As the two agents pulled up in the circular drive, Napoleon was looking towards the garden party that filled the lawn of the stately Long Island home. More than a home, it wreaked of old money. His partner could smell it too, and it rankled his Soviet soul. The American could sense the discomfort in his partner in this foreign environment.
"That's a pretty expensive party I'd say".
Illya didn't hesitate with his reply. There was no doubting the heat in his voice or the intent of his statement.
"Suddenly I feel very Russian".
Napoleon had to smile. It was so like his friend to take a literal stance on things; his dislike of the surroundings was visceral, as ingrained in his psyche as his love of vodka.
"That's just your proletariat blood".
Illya bristled at the comment. He felt indignant, and, although loath to admit it, humiliated by his sense of inadequacy among people so comfortable with their idleness, and their wealth.
"Well, there's no difference between those people and me".
Napoleon Solo wasn't a rich man, nor did he have that in his background in spite of having been comfortable, if not spoiled. His friend and partner, though, was unaccustomed to such gratuitous displays of money and largesse. It was the very thing that repelled his sensitivities, fueled his disapproval of these kinds of people.
"That depends on whether you're speaking physically, financially or psychologically".
Truth be told, Illya was nothing like those people. He was smart and talented, cunning and ruthless in ways well beyond the strategies that had made the wealth enjoyed by these socialites. Theirs was an existence fueled by inane gestures that only served to swell the egos on which they were so securely staked. Money wasn't the reward for them; it was the tool with which they carved their names in history books and social registers.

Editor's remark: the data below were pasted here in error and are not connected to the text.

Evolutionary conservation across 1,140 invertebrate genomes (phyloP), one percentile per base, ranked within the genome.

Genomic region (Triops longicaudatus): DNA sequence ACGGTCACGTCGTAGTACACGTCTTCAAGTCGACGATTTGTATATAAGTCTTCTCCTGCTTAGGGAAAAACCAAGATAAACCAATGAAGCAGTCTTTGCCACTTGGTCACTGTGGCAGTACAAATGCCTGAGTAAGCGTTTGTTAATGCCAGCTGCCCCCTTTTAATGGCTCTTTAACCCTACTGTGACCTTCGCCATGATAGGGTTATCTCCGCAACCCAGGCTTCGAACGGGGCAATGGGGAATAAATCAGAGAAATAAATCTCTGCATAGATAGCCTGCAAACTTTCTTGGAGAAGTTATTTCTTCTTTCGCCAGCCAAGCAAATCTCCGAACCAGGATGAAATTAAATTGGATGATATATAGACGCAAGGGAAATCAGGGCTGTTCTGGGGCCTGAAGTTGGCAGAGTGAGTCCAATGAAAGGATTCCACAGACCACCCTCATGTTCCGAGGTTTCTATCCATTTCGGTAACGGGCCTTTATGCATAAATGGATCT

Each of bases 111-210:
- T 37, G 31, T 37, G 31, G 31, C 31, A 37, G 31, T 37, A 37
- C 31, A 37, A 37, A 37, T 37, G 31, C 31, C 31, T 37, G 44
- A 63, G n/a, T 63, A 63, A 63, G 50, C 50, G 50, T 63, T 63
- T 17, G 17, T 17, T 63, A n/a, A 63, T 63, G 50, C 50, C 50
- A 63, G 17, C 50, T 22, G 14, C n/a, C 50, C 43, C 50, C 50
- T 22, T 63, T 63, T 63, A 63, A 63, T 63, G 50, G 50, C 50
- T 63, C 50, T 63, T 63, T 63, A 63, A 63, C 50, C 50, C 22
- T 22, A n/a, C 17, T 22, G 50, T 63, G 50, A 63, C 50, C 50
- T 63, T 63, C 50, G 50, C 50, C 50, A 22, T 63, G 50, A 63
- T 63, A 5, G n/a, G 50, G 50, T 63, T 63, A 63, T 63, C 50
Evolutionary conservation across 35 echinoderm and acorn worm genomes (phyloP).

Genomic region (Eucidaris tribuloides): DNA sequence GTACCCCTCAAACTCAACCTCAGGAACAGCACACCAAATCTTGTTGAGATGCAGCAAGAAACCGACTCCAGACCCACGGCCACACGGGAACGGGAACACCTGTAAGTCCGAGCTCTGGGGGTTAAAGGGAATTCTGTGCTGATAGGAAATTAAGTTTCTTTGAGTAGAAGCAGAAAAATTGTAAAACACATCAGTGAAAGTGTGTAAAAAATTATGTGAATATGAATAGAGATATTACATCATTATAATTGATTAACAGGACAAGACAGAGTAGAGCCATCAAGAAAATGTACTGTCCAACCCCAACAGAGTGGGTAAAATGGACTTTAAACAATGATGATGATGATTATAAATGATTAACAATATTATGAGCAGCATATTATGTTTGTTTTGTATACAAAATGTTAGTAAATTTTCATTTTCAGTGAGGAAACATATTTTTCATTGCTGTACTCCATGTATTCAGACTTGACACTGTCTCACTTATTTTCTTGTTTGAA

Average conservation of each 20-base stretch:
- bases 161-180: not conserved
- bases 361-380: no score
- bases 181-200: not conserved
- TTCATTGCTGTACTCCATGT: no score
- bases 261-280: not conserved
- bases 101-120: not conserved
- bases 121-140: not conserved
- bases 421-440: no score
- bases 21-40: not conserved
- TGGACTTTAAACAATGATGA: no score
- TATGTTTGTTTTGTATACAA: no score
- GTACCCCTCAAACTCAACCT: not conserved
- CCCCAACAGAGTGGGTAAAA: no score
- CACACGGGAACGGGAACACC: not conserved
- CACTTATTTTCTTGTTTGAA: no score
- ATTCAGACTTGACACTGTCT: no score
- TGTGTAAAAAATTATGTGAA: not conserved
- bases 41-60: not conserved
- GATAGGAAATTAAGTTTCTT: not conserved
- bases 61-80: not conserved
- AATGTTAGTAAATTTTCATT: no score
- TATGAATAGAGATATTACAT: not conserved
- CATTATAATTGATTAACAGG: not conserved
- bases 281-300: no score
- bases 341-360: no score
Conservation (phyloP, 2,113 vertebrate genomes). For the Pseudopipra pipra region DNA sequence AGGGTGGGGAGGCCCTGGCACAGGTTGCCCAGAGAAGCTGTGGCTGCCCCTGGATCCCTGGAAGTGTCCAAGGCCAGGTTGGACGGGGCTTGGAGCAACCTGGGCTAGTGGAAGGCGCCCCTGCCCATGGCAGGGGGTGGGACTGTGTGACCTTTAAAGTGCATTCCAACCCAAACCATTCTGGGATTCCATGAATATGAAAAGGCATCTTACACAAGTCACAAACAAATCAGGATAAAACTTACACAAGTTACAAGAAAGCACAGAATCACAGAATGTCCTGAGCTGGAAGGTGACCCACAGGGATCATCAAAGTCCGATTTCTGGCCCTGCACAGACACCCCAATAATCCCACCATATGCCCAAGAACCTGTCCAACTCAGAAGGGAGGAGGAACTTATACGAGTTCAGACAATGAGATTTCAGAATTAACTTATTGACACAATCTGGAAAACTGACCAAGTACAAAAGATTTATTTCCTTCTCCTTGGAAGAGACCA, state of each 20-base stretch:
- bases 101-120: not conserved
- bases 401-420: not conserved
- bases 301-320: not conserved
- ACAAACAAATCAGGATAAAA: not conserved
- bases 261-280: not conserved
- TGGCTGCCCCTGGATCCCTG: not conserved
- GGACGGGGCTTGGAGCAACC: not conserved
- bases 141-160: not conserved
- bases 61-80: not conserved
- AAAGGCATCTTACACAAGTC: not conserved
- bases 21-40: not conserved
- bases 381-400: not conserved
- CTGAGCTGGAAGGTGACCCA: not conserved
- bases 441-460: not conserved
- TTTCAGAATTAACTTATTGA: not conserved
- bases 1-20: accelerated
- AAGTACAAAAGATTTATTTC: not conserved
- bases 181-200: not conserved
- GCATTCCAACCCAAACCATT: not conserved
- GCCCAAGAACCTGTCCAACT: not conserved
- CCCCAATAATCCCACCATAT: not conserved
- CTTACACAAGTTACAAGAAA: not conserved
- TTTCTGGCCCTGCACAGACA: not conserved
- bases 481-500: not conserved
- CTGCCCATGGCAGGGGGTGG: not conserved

"And what makes you so superior? You don't rate exactly yourself with Dunn and Bradstreet".
He spat that out with an uncontrolled sharpness that he hadn't intended. Illya knew he could never have infiltrated this group and portrayed himself with a conviction that he was one of them. Even now he could feel his countenance failing him; he wasn't a good enough actor to play his own enemy…not yet.
Napoleon however fit the part perfectly. It wasn't his fault that he could slide seamlessly into this soirée. Still, it galled him slightly to know he would never be chosen because of his lack of skill among this so-call 'high society'.
"Yes, but I have that elegant air of decadence".
Yes, Napoleon, you do have that air. You have the look and the personality; you have all that you need to be one of them. And I, amidst my convictions and indoctrinations, have not. And so I will sit with the car while you go and work your magic. But, when the revolution comes, perhaps I will return here and remember…